On Monday, May 25, a government spokesman for Greece said the country wants to pay its financial obligations, but a deal with its international creditors over further rescue funding is needed as soon as possible. (Source: The Wall Street Journal, May 25, 2015.)
In June, Greece is scheduled to pay €1.6 billion ($1.76 billion) to the International Monetary Fund (IMF).
On Sunday, May 24, Greek Interior Minister Nikos Voutsis told television station Mega that Greece’s payments to the IMF next month cannot be met. He said “This money will not be given, it does not exist.” (Source: Ibid.)
So, in short, the situation is this: Greece wants to pay its debt, but doesn’t have the money; if the creditors want to get their money back, they need to lend more to Greece.
Anti-Austerity Measures: More Countries to Follow
Since Prime Minister Alexis Tsipras took office in January 2015, Greece has been working on a series of anti-austerity measures. To the new government, cutting wages and pensions make up a red line that will not be crossed.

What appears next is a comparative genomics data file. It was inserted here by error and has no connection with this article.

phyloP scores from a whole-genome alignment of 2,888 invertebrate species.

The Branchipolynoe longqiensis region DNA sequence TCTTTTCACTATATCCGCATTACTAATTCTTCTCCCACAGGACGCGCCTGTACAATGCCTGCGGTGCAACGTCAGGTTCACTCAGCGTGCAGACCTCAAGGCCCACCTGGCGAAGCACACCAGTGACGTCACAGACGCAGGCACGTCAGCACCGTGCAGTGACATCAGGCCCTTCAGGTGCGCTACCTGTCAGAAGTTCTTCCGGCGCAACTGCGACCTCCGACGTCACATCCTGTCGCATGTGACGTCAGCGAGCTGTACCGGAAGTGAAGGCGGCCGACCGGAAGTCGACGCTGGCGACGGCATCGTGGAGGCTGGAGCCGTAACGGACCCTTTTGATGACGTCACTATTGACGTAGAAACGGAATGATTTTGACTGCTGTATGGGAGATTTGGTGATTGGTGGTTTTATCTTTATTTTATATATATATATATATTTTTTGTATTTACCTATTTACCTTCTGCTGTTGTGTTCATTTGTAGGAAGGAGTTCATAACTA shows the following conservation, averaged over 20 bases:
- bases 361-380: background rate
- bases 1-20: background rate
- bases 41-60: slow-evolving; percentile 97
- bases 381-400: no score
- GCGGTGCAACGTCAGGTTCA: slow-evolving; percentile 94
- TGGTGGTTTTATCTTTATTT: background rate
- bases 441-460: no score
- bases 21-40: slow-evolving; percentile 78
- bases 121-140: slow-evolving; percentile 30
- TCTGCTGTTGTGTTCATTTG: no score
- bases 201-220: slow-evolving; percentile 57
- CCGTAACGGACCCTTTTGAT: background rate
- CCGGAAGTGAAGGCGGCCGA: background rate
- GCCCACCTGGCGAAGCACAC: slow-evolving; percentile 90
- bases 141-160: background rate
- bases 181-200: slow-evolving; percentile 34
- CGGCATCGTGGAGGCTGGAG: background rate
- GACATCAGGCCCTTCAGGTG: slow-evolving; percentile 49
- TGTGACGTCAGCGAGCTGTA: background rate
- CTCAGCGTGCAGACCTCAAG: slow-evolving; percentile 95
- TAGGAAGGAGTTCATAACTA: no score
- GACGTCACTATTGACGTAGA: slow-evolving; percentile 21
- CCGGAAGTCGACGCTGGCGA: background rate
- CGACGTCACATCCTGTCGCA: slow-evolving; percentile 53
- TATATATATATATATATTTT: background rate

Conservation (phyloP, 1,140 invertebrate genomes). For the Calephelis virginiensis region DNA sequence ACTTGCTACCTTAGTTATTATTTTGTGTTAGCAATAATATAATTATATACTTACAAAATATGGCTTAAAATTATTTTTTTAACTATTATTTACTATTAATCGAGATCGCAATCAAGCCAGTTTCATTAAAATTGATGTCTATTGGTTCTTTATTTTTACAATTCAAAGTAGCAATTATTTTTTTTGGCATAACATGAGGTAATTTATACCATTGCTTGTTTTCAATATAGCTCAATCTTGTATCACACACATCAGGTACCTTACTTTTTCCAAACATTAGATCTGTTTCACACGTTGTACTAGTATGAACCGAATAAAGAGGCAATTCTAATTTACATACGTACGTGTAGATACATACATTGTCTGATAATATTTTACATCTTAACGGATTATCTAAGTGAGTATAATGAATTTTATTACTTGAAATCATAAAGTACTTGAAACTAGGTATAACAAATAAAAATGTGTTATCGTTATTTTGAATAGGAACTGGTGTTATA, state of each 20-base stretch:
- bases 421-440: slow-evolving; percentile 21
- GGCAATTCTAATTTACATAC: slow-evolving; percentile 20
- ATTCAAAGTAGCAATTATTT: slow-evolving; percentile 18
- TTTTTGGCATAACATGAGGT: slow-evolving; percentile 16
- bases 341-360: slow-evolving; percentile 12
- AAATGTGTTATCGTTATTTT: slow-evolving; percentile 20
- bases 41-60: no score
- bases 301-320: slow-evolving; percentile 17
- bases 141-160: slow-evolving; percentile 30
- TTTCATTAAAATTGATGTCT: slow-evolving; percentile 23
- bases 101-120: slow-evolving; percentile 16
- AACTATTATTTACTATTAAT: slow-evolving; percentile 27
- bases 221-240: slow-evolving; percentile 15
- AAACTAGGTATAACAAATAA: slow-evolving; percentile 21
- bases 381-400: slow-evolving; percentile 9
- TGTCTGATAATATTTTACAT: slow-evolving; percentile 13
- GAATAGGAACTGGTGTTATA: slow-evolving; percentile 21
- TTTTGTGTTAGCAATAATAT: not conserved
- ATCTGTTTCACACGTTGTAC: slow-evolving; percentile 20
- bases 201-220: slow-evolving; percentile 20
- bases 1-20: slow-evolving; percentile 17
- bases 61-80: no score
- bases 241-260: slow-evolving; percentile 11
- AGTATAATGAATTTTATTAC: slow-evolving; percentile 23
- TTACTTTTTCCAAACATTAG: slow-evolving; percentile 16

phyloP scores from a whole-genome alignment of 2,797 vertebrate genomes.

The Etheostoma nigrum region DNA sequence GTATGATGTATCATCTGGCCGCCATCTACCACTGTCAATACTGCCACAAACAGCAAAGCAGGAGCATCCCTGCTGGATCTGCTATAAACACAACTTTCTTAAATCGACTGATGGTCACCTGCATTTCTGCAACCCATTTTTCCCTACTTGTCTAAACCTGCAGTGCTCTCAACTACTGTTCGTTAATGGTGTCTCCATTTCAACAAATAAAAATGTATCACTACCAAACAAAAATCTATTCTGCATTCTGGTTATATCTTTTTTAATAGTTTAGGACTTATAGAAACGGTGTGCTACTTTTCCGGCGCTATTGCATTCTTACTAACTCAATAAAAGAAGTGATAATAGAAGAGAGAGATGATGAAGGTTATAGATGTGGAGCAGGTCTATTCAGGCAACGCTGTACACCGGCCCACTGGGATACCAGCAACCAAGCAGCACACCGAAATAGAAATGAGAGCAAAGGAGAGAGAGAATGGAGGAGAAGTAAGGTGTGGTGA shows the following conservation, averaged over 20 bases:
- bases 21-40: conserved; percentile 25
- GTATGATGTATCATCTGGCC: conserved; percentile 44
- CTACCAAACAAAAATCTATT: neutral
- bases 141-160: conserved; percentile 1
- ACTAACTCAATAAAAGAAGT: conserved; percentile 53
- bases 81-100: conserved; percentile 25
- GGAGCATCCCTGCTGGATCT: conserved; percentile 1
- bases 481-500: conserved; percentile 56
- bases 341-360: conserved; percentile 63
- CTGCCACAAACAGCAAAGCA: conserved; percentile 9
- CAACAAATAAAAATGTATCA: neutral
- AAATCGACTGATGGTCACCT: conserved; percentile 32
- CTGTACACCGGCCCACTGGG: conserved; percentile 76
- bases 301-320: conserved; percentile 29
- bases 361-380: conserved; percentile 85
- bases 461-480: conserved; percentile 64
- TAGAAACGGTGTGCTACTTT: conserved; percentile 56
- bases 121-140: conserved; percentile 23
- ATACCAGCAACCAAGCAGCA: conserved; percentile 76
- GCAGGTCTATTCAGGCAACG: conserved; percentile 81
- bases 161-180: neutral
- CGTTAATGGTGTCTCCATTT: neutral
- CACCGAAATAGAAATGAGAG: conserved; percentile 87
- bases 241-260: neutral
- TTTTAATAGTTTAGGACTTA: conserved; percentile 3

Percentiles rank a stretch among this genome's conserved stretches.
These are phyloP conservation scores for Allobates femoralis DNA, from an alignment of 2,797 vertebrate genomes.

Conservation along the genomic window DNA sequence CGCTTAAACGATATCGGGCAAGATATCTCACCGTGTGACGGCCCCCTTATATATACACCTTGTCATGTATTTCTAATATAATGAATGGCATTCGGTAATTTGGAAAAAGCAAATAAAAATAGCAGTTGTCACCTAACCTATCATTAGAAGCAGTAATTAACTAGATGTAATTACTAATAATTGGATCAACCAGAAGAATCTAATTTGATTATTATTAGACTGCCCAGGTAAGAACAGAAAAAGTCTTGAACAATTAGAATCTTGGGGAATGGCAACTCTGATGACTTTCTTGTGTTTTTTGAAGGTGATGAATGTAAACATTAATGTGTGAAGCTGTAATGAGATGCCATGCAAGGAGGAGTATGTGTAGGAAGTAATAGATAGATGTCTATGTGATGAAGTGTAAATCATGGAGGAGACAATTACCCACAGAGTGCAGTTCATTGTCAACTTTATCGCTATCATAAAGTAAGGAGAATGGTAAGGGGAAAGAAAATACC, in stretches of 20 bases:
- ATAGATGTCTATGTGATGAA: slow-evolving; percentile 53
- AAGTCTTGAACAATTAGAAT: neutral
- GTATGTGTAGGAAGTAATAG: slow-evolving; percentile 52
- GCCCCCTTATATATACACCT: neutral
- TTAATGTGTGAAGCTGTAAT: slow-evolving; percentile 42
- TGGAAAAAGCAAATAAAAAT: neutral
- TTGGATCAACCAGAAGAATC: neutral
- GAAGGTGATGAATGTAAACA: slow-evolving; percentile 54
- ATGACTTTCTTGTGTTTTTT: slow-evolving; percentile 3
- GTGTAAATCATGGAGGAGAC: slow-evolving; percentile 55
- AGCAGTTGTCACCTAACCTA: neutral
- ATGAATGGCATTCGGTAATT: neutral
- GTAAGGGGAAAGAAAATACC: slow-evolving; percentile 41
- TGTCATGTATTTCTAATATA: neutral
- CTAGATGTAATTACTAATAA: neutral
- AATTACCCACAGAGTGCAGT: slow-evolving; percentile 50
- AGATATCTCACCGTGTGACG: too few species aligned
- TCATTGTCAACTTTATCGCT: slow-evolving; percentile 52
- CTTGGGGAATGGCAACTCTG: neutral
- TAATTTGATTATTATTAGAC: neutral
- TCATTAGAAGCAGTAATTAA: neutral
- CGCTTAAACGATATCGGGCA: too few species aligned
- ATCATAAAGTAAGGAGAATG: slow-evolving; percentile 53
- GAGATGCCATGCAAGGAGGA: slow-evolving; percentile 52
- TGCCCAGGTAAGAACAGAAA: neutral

More countries in Europe might be on their way to anti-austerity movements. Spain’s local election results showed voters’ support for the anti-austerity party Podemos, which was founded just last year. Portugal also has a new anti-austerity party, LIVRE, which has been trying to gain votes from the population.
If these debt-infested countries are governed by anti-austerity governments, they might be able to negotiate more rescue funds to help relieve their short-term domestic problems. But fundamentally, their debt repayment obligations will increase. If they cannot pay, they will either face further downgrades (which will make borrowing even more difficult) or they will leave the eurozone. The impact of the latter will be unthinkable.
The Effect on U.S. Businesses
Keep in mind that the U.S. is not immune to the economic crisis in Europe. Many U.S. businesses have operations in Europe and their performance over there could be reflected in their stock prices at home.
Among the 30 companies that make up the Dow Jones Industrial Average, 12 have reported revenue growth numbers for Europe for the first quarter of 2015. Of the 12 companies, nine have reported year-over-year declines in revenues. (Source: Factset, May 22, 2015.)
If the situation in Europe does not improve, U.S. multinationals will continue to struggle with sales growth.